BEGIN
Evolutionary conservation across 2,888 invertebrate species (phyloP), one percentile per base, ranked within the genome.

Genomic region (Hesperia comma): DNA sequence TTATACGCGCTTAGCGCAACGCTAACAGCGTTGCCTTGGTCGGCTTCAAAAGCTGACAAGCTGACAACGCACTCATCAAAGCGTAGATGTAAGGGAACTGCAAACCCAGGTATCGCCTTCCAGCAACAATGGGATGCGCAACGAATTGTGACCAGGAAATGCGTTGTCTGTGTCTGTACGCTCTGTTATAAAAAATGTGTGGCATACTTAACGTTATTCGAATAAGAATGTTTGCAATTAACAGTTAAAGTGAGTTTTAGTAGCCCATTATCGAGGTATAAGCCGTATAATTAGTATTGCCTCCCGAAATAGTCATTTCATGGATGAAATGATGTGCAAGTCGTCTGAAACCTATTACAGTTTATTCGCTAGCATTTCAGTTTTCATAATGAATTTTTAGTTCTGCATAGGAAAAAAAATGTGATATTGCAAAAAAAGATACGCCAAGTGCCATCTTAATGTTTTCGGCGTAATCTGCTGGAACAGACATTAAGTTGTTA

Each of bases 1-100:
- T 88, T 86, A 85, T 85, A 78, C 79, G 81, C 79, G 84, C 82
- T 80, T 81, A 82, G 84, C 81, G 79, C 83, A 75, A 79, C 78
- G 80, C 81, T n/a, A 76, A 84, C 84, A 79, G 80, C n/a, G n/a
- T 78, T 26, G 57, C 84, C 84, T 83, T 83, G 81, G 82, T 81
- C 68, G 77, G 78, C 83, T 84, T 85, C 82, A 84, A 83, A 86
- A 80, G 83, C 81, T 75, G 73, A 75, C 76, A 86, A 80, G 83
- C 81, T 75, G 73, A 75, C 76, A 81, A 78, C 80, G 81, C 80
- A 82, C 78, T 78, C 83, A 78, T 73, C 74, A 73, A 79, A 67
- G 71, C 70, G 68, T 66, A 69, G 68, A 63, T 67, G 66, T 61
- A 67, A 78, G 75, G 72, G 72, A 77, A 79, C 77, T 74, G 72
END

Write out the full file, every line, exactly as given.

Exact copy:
Evolutionary conservation across 2,888 invertebrate species (phyloP), one percentile per base, ranked within the genome.

Genomic region (Hesperia comma): DNA sequence TTATACGCGCTTAGCGCAACGCTAACAGCGTTGCCTTGGTCGGCTTCAAAAGCTGACAAGCTGACAACGCACTCATCAAAGCGTAGATGTAAGGGAACTGCAAACCCAGGTATCGCCTTCCAGCAACAATGGGATGCGCAACGAATTGTGACCAGGAAATGCGTTGTCTGTGTCTGTACGCTCTGTTATAAAAAATGTGTGGCATACTTAACGTTATTCGAATAAGAATGTTTGCAATTAACAGTTAAAGTGAGTTTTAGTAGCCCATTATCGAGGTATAAGCCGTATAATTAGTATTGCCTCCCGAAATAGTCATTTCATGGATGAAATGATGTGCAAGTCGTCTGAAACCTATTACAGTTTATTCGCTAGCATTTCAGTTTTCATAATGAATTTTTAGTTCTGCATAGGAAAAAAAATGTGATATTGCAAAAAAAGATACGCCAAGTGCCATCTTAATGTTTTCGGCGTAATCTGCTGGAACAGACATTAAGTTGTTA

Each of bases 1-100:
- T 88, T 86, A 85, T 85, A 78, C 79, G 81, C 79, G 84, C 82
- T 80, T 81, A 82, G 84, C 81, G 79, C 83, A 75, A 79, C 78
- G 80, C 81, T n/a, A 76, A 84, C 84, A 79, G 80, C n/a, G n/a
- T 78, T 26, G 57, C 84, C 84, T 83, T 83, G 81, G 82, T 81
- C 68, G 77, G 78, C 83, T 84, T 85, C 82, A 84, A 83, A 86
- A 80, G 83, C 81, T 75, G 73, A 75, C 76, A 86, A 80, G 83
- C 81, T 75, G 73, A 75, C 76, A 81, A 78, C 80, G 81, C 80
- A 82, C 78, T 78, C 83, A 78, T 73, C 74, A 73, A 79, A 67
- G 71, C 70, G 68, T 66, A 69, G 68, A 63, T 67, G 66, T 61
- A 67, A 78, G 75, G 72, G 72, A 77, A 79, C 77, T 74, G 72